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Bateson, G. (1972). Steps to an ecology of mind. Chicago, Il: University of Chicago Press.

substance, and difference. (pp. 454-471)
in the philosophy of Immanuel Kant, the thing-in-itself (das Ding an sich) as opposed to what Kant
called the phenomenonthe thing as it appears to an observer. Though the noumenal holds the
contents of the intelligible world, Kant claimed that mans speculative reason can only know
phenomena and can never penetrate to the noumenon. Man, however, is not altogether excluded

p.459 In fact, what we mean by information-the elementary unit of information-is a difference which
makes a difference, and it is able to make a difference because the neural pathways along which it
travels and is continually transformed are themselves provided with energy.

p.460 We commonly think of the external physical world as somehow separate from an internal
mental world. I believe that this division is based on the contrast in coding and transmission inside
and outside the body. The mental world-the mind-the world of information processing-is not limited
by the skin.
What is on the paper map is a representation of what was in the retinal representation of the man
who made the map; and as you push the question back, what you find is an infinite regress, an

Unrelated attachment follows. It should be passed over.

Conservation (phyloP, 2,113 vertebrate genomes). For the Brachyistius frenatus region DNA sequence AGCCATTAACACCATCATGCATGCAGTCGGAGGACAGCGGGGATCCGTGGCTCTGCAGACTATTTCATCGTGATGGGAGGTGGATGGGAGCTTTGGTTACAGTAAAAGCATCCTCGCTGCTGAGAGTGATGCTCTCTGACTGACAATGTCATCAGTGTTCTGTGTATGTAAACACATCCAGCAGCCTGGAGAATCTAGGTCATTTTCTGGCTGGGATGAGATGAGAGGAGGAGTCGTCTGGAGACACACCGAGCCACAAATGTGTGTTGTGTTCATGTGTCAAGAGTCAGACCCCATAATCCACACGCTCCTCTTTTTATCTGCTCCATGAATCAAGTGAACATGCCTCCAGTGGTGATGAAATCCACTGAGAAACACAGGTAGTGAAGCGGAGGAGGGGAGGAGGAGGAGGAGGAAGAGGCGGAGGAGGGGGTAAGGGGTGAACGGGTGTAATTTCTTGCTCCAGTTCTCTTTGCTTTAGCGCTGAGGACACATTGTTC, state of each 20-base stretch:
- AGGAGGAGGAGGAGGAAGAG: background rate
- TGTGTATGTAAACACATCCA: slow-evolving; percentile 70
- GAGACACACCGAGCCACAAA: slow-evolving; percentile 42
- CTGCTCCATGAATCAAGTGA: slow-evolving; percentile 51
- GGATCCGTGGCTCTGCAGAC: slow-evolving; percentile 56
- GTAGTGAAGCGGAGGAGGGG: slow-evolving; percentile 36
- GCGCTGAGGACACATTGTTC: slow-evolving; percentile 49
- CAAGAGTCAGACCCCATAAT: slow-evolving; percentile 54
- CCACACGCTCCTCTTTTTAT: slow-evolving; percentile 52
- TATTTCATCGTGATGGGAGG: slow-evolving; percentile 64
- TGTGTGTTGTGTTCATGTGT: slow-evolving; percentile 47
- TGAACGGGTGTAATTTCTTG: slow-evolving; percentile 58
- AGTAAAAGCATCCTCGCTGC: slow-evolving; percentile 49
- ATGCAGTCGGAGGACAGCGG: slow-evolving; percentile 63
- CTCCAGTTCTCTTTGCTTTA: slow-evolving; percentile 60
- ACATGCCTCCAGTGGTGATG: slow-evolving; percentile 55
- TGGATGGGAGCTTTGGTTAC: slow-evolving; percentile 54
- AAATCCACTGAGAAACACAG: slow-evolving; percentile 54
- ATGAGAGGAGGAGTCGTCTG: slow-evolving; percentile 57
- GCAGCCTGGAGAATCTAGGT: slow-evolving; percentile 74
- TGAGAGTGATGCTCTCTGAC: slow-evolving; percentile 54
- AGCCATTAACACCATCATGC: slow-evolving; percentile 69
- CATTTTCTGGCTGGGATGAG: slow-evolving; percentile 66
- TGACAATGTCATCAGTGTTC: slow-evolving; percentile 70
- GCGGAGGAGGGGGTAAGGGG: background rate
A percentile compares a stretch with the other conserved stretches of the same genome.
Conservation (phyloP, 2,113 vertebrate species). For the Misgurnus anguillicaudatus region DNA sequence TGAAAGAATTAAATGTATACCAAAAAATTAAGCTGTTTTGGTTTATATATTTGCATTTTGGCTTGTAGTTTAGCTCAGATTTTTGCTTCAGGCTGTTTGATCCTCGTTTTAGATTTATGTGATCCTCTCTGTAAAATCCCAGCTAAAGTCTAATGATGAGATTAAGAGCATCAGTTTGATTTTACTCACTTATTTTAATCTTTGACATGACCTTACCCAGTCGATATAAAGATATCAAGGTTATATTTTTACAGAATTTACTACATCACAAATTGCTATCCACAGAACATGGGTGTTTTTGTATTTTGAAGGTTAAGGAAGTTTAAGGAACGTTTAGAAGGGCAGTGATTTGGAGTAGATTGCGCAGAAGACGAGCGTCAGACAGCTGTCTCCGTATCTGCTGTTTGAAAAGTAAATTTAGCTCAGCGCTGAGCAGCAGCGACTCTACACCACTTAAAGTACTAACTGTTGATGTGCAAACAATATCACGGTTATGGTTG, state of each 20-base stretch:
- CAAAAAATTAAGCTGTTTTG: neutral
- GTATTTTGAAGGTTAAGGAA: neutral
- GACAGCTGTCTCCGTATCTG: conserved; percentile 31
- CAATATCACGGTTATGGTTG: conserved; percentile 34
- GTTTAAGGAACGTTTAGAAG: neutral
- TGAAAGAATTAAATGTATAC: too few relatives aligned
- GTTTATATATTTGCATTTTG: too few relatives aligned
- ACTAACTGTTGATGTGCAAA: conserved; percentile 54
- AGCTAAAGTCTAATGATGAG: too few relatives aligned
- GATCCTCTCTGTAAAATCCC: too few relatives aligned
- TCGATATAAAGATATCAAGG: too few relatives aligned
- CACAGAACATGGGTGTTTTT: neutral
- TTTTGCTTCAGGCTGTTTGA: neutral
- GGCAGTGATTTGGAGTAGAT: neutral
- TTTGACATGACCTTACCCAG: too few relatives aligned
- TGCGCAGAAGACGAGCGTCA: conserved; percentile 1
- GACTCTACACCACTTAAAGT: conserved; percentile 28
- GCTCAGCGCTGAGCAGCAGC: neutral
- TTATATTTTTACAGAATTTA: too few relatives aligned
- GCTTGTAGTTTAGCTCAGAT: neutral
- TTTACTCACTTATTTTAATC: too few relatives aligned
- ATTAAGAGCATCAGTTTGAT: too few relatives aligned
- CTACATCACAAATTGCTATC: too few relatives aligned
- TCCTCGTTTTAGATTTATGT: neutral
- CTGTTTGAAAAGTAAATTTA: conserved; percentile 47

infinite series of maps. The territory never gets in at all. The territory is Ding an sich and you cant do
anything with it.
p.461 All "phenomena" are literally "appearances,"

p.462 explanation. He names them the pleroma and the creatura, these being Gnostic terms. The
pleroma is the world in which events are caused by forces and impacts and in which there are no
distinctions. Or, as I would say, no differences. In the creatura, effects are brought about precisely
by difference. In fact, this is the same old dichotomy between mind and substance.

p.468 The cybernetic epistemology which I have offered you would suggest a new approach. The
individual mind is immanent but not only in the body. It is immanent also in pathways and messages
outside the body; and there is a larger Mind of which the individual mind is only a subsystem. This
larger Mind is comparable to God and is perhaps what some people mean by God, but it is still
immanent in the total interconnected social system and planetary ecology.

p.469 The poets have known these things all through the ages, but the rest of us have gone astray
into all sorts of false reifications of the self and separations between the self and experience.

p.470 It is the attempt to separate intellect from emotion that is monstrous, and I suggest that it is
equally monstrous-and dangerous-to attempt to separate the external mind from the internal

p.471 The individual nexus of pathways which I call "me" is no longer so precious
because that nexus is only part of a larger mind.
Watzlawick, P., Beavin Bavelas, J., & Jackson, DD. (1967). Pragmatics of human communication. A
study of interactional patterns, pathologies, and paradoxes. New York, NY: W. W. Norton.
p.2 These seemingly unrelated examples have one common denominator: a phenomenon remains